So this week did not exactly satisfy my desire for productive and meaningful political engagement.  But it wasn’t a complete train wreck either.

First, you did write me back! That’s something. I’m happy to see that your office is catching up with the standard back-and-forth that representatives have with their constituents. I was getting worried, since I had been writing to you for several months and hadn’t even received one of these form letters. So now you’ve done that.

Second, I was impressed with your calm and measured engagement with some pretty angry people at the town hall meeting. Some of your congressional colleagues are refusing to hold town hall meetings or are holding them by phone so that they can control the situation. You put yourself in the middle of a muddy parking lot with people who were shouting at you and you kept your cool.

That was courageous. I may not agree with all of your policy ideas, but I was impressed with you yesterday. I hope you keep doing these town hall meetings (maybe pick some larger venues and get microphones) and modeling willingness to engage with people who disagree with you. Well done, Tom.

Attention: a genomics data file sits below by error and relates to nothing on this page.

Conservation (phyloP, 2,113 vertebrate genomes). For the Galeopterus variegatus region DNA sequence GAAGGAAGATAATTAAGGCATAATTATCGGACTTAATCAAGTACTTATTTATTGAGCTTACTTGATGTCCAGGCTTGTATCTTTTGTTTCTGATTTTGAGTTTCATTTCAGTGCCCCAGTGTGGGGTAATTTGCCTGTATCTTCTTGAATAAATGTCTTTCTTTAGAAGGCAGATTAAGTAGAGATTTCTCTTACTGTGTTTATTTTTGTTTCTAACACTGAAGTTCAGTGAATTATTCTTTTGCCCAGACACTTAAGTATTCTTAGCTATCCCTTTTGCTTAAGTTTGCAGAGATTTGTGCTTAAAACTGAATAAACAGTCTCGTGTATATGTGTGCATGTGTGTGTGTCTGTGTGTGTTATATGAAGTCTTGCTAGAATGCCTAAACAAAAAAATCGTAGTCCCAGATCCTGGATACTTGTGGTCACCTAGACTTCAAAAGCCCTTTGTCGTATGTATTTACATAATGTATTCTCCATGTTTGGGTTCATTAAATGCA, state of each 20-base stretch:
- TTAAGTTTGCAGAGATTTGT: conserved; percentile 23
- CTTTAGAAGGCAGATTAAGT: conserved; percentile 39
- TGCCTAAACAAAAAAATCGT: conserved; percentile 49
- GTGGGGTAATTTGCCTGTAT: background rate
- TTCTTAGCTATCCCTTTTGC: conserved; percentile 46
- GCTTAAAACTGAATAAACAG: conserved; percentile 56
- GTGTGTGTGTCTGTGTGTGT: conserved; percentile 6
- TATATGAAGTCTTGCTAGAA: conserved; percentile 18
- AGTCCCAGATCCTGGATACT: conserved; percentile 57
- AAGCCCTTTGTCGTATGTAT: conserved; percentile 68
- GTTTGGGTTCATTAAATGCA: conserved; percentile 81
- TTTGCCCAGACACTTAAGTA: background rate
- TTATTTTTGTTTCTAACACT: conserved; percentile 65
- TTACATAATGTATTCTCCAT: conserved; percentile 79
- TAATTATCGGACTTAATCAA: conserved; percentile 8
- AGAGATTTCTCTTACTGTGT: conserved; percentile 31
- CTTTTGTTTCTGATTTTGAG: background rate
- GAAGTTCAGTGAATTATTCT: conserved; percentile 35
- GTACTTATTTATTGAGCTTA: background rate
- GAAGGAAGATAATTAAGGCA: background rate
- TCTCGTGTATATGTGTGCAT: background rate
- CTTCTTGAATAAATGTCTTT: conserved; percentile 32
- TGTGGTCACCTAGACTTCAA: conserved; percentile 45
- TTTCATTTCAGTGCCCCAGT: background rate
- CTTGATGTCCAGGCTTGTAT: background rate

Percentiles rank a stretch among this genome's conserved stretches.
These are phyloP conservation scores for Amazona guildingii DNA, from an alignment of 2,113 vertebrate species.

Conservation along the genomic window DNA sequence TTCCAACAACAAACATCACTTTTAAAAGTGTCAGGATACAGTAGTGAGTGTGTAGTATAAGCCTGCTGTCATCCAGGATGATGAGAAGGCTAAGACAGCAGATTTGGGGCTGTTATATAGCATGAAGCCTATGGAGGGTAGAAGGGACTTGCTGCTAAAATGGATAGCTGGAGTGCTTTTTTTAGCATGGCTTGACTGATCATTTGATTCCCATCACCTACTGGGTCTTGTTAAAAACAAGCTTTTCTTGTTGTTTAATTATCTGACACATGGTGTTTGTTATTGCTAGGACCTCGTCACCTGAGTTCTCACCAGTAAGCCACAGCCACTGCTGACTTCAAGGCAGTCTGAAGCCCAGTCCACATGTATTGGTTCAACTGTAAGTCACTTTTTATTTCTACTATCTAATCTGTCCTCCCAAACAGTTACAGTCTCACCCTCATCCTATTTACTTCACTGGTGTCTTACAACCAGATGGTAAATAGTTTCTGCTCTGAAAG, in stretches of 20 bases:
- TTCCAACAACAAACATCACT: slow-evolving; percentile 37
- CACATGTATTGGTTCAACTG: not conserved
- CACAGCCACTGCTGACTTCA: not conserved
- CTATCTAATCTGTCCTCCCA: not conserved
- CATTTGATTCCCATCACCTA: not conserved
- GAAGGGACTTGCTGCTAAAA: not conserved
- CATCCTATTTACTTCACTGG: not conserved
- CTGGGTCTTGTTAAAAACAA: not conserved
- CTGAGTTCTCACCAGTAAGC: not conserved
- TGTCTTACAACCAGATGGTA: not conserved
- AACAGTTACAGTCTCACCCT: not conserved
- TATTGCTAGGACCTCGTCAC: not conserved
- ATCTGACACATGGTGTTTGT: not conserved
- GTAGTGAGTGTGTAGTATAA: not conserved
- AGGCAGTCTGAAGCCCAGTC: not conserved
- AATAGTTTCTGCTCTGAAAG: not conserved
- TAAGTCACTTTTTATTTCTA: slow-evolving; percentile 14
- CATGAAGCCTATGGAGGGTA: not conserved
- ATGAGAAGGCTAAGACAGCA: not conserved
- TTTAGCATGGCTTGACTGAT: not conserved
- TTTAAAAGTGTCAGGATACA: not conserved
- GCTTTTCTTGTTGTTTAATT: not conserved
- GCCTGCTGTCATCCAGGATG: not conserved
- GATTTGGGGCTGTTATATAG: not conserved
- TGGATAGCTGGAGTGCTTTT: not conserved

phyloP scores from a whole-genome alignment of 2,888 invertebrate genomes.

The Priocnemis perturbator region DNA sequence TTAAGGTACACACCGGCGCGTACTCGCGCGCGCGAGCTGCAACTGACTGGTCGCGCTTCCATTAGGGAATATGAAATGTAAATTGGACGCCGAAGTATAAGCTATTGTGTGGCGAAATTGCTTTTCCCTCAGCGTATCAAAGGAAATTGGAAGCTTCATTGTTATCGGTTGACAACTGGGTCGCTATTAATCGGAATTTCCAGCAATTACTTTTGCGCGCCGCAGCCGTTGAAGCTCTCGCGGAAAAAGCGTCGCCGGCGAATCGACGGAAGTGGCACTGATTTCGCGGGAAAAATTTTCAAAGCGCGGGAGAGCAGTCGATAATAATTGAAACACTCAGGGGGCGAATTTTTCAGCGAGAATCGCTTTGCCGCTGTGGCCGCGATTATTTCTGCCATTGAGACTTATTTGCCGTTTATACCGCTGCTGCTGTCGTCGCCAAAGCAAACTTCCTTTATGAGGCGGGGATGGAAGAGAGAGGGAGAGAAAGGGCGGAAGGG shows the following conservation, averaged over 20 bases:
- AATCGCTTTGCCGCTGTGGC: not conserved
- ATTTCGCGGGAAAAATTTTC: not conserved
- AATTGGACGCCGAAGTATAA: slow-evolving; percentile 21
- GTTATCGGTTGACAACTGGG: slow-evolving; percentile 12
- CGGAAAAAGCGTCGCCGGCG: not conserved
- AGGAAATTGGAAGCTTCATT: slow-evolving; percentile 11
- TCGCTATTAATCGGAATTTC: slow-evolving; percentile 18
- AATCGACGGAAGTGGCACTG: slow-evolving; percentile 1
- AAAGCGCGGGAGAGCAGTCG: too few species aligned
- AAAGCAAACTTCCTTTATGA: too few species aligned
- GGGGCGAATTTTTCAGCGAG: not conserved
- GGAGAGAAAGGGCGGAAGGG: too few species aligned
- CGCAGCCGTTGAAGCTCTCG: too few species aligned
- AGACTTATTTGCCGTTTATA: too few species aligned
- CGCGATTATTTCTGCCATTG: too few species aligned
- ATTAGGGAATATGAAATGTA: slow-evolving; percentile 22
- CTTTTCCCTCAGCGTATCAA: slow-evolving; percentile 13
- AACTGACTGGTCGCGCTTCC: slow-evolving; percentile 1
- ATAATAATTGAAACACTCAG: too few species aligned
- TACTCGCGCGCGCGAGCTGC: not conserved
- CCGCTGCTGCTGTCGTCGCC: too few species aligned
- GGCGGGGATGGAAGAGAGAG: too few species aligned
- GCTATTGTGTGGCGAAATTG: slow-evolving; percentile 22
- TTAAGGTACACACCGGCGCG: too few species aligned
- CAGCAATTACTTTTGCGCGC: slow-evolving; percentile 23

Also, I left early and didn’t get to see how the event played out. When I checked Facebook later in the evening, I saw a group photo with you and a bunch of the people I knew at the event. It looks like they did get to interact with you in a more peaceful way. I gave up too soon and regret I didn’t stick around a little longer.

So on the whole, I’m hopeful. Your office is getting back into its routine. And when constituents were more patient and persistent than I was, they got to engage with you.

I’m not giving up. I’ll keep writing and keep showing up to try to meet you whenever I can—even if it’s the middle of a muddy parking lot in a messy, imperfect world.

With hope,


My week and your week

Dear Tom,

It’s been a while since I’ve given you an update about what’s going on in my life, so I’ll take a few moments to tell you about my week.

In my family, we celebrated the birthday of my middle child. He wanted a red velvet cake, but I didn’t like the idea of all that red food coloring, so I made this one instead. It turned out great; I highly recommend it. It would work great for Valentine’s Day too.